Both extremes are dangerous. Ignoring toxic chemicals puts your child at risk, and going to all ends of the earth to try and avoid them can substantially limit your family’s quality of life. Parents need to find a healthy median.

An overreaction to harmful chemicals

Let’s give an example of the flawed reasoning behind the extremist position towards avoiding chemicals. There are some parents out there who will throw an irate tantrum and act as though their youngster has been poisoned should their child get ahold of a sippy cup that isn’t marked as BPA-free. While many studies have shown that BPA is a chemical linked to many health risks, here’s where the silliness comes in:

The reality is that parents as a whole never thought twice about this issue until a few years ago, when the risks of BPA burst into public awareness through media reports. Yet BPA has been around since the 1940s. Amazingly, children survived. There are no doubt other chemicals in the world today whose dangers have yet to be discovered. You’re not concerned about them yet because you don’t know about them. Yet these unknown risks are just as harmful as those we know about.

Taking an extremist or alarmist position toward any particular chemical is what psychologists would refer to as irrational thinking. It’s like focusing all your attention on the snake or spider you can see, while ignoring the fact that there are snakes and spiders all around you that you can’t see. Parents should certainly take reasonable steps to limit a child’s exposure to chemicals that research shows to be harmful, and we also need greater parental activism on this subject. But to dwell on these things excessively and assume your child’s future pivots around this one particular risk is an exercise in futility.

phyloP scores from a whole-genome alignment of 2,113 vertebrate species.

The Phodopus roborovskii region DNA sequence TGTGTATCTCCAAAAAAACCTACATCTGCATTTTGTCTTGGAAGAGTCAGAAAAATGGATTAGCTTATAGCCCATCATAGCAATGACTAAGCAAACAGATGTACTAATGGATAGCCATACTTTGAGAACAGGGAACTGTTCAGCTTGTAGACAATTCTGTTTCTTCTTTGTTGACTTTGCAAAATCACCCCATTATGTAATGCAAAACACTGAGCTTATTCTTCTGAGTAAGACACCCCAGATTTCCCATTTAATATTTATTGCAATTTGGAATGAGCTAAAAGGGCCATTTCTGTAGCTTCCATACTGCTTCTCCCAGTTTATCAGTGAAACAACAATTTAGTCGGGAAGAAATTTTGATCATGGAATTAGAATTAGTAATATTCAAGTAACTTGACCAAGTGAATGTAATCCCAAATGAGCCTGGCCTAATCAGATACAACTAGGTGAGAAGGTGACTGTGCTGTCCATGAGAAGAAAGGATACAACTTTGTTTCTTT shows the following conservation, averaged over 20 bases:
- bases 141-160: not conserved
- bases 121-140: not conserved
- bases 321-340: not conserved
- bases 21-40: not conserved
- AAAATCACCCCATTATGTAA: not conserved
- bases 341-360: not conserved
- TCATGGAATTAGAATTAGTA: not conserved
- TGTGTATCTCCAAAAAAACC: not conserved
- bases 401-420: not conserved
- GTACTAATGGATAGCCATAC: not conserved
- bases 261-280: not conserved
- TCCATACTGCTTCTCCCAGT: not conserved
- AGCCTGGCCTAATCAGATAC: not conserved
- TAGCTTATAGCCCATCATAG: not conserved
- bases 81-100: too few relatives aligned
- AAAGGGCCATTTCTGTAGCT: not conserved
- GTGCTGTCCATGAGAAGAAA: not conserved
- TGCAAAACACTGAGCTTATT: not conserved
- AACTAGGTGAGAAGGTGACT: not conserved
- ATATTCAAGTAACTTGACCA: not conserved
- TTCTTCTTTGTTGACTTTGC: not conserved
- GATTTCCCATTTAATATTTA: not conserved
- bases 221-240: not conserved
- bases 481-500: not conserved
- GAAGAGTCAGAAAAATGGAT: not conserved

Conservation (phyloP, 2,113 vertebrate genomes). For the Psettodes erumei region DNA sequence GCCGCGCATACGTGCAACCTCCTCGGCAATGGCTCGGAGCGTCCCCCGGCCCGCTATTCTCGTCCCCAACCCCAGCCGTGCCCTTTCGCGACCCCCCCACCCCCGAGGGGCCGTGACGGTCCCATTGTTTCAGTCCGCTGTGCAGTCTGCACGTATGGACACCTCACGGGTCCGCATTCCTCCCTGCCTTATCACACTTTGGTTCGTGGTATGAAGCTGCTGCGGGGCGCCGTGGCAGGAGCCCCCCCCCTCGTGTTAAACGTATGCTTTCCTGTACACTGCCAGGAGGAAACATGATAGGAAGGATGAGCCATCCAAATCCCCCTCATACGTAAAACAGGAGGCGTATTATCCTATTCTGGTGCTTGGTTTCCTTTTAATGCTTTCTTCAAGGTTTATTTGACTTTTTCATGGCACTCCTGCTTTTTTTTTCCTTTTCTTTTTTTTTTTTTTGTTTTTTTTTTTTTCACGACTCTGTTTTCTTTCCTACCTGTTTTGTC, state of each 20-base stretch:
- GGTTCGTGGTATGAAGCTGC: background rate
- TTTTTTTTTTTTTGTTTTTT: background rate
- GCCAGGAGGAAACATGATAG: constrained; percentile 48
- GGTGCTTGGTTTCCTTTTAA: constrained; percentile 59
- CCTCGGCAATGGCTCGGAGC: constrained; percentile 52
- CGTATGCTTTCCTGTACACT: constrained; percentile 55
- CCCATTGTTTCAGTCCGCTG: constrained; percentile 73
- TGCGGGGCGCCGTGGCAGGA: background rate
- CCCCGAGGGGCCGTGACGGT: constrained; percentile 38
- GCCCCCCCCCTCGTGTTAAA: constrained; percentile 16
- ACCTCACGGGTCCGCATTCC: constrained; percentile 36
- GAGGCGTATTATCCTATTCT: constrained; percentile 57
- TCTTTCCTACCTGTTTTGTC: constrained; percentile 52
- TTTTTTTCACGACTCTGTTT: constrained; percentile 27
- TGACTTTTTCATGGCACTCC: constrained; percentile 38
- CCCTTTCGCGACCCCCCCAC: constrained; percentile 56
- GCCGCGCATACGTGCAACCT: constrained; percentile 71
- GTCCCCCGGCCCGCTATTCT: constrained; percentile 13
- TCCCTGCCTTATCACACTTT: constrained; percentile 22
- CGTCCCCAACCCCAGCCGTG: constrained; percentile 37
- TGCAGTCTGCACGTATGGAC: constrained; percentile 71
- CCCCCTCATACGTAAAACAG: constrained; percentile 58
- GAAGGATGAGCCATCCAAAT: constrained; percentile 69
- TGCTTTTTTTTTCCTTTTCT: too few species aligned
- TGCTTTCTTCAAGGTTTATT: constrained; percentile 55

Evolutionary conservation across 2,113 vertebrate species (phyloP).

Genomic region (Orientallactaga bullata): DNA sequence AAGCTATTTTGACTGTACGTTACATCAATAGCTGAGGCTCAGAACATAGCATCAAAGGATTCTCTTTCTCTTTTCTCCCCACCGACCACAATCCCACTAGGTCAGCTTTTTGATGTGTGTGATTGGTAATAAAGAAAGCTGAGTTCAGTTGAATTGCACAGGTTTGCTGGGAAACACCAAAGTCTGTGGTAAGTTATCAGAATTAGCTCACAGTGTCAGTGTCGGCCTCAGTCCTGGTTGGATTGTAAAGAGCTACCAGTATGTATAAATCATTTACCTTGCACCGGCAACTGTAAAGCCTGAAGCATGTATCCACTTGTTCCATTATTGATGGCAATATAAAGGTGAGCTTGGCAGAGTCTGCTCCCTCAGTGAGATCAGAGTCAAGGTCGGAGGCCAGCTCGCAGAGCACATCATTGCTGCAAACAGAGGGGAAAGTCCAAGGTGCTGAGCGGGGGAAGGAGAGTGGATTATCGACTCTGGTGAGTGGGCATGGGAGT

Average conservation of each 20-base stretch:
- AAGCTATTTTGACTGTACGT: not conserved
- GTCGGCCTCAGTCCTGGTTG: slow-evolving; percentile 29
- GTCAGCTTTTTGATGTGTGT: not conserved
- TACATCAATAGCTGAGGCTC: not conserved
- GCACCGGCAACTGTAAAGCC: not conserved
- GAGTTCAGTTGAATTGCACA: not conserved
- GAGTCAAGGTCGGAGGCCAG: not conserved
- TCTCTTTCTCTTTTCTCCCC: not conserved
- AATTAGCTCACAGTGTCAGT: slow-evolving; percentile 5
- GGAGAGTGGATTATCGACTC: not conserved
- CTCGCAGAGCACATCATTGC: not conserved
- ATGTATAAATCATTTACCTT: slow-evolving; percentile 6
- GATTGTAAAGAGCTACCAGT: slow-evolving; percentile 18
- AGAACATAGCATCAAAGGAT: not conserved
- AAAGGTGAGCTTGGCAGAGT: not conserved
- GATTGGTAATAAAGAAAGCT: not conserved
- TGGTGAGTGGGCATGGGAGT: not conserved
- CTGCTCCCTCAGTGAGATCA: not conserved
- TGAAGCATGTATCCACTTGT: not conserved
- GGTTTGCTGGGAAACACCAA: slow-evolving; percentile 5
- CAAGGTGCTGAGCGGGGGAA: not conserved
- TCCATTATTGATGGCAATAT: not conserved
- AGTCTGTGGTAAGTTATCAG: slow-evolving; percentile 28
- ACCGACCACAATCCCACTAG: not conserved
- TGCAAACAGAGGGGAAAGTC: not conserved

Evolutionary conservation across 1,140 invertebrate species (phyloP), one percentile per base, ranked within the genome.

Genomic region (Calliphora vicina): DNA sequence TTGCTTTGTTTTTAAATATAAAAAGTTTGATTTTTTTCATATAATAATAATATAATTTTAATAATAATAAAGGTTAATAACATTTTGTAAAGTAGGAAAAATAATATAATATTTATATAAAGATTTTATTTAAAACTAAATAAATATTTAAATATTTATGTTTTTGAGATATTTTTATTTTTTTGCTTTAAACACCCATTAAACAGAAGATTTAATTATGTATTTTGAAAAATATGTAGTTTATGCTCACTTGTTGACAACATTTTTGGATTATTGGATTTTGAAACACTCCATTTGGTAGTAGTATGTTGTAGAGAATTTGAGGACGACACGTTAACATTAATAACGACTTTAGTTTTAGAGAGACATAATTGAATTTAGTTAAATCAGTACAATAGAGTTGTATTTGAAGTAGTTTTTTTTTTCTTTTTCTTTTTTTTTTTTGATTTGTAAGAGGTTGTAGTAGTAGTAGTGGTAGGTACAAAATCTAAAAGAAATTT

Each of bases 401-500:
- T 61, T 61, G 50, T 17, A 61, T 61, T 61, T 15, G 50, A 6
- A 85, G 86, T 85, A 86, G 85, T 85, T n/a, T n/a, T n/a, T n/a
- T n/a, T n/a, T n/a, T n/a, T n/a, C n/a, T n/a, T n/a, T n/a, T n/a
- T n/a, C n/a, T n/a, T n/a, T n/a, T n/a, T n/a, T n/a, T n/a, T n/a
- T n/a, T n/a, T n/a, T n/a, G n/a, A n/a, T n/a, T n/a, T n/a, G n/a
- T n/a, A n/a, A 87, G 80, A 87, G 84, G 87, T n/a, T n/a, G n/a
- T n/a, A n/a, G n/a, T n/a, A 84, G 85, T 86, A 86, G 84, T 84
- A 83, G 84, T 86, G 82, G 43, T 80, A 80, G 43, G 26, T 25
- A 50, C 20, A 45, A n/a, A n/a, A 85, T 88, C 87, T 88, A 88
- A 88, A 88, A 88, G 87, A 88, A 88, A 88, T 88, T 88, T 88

Approaching the risk from chemicals in a healthy, rational way

Reducing a child’s exposure to chemical toxins is an issue very similar to avoiding obesity through healthy diet and exercise: While feeding a child candy and McDonald’s all day every day would adversely affect their health, it would be an unnecessary overreaction to restrict these things altogether. You will never be able to avoid all toxins in the environment. Your goal should be to minimize exposure to potentially harmful toxins wherever and whenever possible, while recognizing that some exposure is inevitable and doesn’t mean a child is doomed. This is not a zero-sum, all-or-nothing game.

There is no way to completely eliminate a child’s exposure to potentially harmful chemicals. We’ve polluted to the far ends of the Earth, so even if you moved your family off the grid to some remote place, you’re never going to completely escape it. Even the Earth itself has a certain degree of toxicity to it.

So please, use this information rationally. Become an informed parent who knows what the risks are, and take steps to limit your family’s exposure. But don’t lose your head or take a dive off the deep end.